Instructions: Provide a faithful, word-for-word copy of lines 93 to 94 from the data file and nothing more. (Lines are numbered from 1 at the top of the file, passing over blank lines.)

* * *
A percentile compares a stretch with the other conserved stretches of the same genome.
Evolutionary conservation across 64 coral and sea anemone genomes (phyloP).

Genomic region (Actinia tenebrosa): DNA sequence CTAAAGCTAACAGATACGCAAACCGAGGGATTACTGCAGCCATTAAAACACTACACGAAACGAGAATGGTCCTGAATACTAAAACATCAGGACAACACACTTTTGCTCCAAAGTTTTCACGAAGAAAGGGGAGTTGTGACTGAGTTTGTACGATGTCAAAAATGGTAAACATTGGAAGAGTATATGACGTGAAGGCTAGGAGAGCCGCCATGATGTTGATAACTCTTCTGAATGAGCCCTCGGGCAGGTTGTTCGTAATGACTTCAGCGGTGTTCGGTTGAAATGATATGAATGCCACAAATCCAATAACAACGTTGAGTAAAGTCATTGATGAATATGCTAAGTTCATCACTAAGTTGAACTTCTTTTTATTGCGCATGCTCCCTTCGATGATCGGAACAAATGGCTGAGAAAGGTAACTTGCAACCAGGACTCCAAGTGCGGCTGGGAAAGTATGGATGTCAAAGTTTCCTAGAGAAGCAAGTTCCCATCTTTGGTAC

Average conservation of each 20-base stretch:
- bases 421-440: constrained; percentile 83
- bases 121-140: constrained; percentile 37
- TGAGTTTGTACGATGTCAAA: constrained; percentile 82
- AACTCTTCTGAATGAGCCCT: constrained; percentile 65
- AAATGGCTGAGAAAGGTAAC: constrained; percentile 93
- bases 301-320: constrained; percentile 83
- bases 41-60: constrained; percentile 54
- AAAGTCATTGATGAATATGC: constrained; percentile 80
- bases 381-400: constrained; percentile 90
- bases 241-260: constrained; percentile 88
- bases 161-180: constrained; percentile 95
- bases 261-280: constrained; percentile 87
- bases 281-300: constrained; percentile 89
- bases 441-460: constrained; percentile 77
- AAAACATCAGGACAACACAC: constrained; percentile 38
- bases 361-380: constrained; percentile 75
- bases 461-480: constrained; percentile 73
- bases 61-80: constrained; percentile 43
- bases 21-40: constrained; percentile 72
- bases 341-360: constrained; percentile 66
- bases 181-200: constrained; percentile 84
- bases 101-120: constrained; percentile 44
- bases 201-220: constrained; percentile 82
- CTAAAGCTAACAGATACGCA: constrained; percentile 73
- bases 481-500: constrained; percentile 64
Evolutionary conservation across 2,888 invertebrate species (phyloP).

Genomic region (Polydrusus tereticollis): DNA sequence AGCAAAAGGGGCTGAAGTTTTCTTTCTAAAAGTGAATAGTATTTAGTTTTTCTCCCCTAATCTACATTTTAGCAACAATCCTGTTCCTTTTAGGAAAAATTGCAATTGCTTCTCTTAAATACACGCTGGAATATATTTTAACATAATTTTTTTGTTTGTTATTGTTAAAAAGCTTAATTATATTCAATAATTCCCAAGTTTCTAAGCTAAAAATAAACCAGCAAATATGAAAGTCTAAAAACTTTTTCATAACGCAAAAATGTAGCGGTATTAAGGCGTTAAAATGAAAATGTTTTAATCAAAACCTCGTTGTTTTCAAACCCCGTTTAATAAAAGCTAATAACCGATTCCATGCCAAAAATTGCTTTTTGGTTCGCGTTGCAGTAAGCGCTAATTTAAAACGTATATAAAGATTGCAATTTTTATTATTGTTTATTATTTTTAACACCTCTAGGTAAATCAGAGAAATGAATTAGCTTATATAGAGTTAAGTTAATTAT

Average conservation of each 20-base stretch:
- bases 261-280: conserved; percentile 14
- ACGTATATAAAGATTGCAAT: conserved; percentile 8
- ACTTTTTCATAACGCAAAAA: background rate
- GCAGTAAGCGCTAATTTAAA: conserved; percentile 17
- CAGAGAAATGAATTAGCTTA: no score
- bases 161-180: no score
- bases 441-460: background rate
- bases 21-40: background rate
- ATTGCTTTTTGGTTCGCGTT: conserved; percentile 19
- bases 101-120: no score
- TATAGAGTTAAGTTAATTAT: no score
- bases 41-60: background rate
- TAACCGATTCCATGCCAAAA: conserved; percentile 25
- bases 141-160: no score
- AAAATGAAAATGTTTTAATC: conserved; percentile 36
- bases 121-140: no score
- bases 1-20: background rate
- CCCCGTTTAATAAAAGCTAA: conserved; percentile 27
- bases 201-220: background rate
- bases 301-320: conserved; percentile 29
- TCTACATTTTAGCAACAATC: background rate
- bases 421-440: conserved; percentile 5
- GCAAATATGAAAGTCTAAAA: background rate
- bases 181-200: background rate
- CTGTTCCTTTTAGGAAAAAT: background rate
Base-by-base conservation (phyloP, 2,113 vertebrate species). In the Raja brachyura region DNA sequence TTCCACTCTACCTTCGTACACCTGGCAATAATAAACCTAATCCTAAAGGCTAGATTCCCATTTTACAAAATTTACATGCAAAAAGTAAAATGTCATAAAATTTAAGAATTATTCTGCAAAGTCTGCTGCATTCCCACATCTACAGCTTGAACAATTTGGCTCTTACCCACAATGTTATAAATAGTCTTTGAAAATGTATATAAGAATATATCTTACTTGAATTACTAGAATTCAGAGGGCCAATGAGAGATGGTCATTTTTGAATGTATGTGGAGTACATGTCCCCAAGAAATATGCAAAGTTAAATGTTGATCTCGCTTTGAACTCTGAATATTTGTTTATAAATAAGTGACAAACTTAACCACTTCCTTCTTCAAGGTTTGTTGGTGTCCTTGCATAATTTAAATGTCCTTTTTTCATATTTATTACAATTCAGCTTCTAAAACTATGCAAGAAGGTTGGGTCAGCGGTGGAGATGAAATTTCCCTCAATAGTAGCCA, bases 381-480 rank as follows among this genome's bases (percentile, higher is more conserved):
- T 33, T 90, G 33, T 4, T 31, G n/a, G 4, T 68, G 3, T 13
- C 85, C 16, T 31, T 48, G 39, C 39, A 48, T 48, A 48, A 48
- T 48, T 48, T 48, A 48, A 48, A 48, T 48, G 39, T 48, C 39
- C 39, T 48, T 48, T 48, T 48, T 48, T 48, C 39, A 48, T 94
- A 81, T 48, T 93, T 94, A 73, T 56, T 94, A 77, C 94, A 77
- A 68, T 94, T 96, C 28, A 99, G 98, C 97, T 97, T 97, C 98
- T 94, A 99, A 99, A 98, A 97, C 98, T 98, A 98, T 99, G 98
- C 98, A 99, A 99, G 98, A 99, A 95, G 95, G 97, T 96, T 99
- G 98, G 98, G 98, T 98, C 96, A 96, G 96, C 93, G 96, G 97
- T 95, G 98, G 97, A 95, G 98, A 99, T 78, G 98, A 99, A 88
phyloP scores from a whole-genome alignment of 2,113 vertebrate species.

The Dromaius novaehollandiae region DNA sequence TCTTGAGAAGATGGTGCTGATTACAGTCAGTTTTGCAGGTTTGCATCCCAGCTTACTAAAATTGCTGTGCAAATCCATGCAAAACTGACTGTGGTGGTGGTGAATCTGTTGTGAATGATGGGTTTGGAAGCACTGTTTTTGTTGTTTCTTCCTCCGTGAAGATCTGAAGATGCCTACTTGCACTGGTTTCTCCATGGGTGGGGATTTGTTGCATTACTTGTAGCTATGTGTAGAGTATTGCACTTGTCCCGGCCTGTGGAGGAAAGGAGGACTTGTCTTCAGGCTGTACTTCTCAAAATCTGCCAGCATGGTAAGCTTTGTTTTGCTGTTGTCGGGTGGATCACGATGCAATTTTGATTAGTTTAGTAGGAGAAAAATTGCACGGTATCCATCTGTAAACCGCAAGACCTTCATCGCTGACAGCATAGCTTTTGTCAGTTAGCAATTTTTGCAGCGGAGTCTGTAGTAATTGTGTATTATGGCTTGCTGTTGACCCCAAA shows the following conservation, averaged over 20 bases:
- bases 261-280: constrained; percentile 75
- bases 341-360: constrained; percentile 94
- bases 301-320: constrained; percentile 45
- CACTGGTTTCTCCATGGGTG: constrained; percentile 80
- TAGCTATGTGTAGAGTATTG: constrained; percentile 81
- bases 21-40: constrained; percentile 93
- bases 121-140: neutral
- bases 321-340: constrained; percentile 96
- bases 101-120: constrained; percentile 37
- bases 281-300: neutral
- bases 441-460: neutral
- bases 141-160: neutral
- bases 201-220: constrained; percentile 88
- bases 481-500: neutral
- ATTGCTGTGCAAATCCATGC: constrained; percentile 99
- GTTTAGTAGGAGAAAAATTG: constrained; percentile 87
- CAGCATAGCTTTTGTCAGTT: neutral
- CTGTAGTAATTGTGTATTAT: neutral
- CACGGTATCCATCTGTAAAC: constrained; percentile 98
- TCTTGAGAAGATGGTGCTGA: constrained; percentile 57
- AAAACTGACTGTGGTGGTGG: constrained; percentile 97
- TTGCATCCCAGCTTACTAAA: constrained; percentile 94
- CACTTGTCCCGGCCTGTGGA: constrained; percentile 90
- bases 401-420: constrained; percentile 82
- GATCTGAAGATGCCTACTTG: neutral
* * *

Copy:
- CACTTGTCCCGGCCTGTGGA: constrained; percentile 90
- bases 401-420: constrained; percentile 82